Our schools, colleges, and universities are more focused than they were 30 years ago; but the situation is nowhere near as positive as official upbeat reports suggest. The wider mathematical community (for example, as represented by the 20 or so groupings on the Joint Mathematical Council) shares some common values; but many of its members are struggling in the present climate. The Society has to represent mathematics and its members. It also has a role in supporting others, and where appropriate stepping up to the plate itself: for example, recent key responses from the Society – on the Curriculum Review, on A level reform, and on teacher scholarships – have attracted widespread support.
The current situation for the Society is complicated by a clear government preference for using ‘Learned Societies’ as a substitute for statutory agencies in matters relating to schools. For example: (a) The Qualifications and Curriculum Authority was abolished as soon as the present government took office. The subsequent Curriculum Review was then conducted by civil servants, whose lack of experience in such matters was ‘balanced’ by consulting selected individuals and Learned Societies. (b) Current moves to reform A levels claim to involve HE – but do so either in unacceptably ad hoc ways, or through Learned Societies. (c) Scholarship schemes to attract the best graduates into teaching increasingly by-pass Schools of Education, with multi-million pound schemes being contracted out to Learned Societies (IoP, RSC, BCS, IMA). This latter trend needs to be kept under review; but so far the LMS inclines to the view that such activities should be carried out by statutory agencies with the appropriate expertise, and that our role is to contribute and comment, but not to get involved with actually delivering government policy.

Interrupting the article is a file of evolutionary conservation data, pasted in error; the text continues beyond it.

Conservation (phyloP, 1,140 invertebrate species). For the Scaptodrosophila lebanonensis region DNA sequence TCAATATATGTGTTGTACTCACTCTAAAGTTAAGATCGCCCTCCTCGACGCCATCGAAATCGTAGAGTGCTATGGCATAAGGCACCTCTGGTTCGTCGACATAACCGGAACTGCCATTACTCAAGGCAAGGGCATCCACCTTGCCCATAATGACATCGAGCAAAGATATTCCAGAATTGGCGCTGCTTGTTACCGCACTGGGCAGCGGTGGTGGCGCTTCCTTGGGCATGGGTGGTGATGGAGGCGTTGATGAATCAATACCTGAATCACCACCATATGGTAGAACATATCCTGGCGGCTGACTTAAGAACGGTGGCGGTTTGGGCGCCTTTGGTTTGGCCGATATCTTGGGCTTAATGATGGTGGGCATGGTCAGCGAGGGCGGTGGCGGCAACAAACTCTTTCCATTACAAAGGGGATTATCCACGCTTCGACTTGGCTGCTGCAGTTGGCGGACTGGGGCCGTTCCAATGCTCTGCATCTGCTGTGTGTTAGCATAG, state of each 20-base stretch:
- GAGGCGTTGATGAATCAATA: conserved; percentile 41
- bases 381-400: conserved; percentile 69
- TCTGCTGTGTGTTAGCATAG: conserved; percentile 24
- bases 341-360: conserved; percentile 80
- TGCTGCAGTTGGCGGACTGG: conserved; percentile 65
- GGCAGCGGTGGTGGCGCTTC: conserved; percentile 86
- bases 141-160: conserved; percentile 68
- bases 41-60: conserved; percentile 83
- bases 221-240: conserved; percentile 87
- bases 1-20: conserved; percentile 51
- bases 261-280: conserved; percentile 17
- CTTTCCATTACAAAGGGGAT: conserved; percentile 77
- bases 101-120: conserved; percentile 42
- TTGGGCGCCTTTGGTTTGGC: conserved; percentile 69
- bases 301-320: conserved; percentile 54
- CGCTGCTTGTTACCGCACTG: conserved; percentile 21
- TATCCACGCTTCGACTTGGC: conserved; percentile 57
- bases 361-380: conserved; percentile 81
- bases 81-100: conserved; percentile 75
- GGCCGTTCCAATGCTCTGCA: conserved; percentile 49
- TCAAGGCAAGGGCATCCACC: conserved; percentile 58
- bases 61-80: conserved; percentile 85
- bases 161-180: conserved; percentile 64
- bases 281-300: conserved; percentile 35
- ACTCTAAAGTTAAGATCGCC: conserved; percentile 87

Some members may find certain aspects of current political rhetoric appealing. Which of us would not welcome a little more ‘rigour’ in the
school curriculum? Who would disagree with “the importance of teaching”, or the need to encourage well-qualified graduates to become teachers? And how could one object to the idea of ‘maths for all’ up to age 18? But the details behind the rhetoric are often more problematic. The Society should remain ready to cooperate: indeed there have been many more meetings with Ministers and officials in the last 18 months than ever before. But we owe it to the profession to retain a certain independence – so that we are free to say what needs to be said. Where we have relevant expertise, and where we can operate freely, we may choose to get more closely involved; but care is needed if such involvement leads to hands (and tongues) being tied.
“May you live in interesting times” runs the reported Chinese curse. We cannot choose the times; but the Society can choose to retain the freedom to comment independently for the long-term benefit of mathematics. Rather than seek to control policy, we have sharpened our inputs in response to formal and informal consultations. We have begun to cooperate more closely with other groups – both to coordinate our responses, and to provide services to interested teachers. We must also work with, and challenge, such groups as HEA over lecturer training, and the DfE, Awarding Bodies and publishers over such matters as textbooks, CPD, and assessment. In all such dealings we should seek to be well-informed, well-connected, and above all, independent.
[Copied from LMS Elections 2012]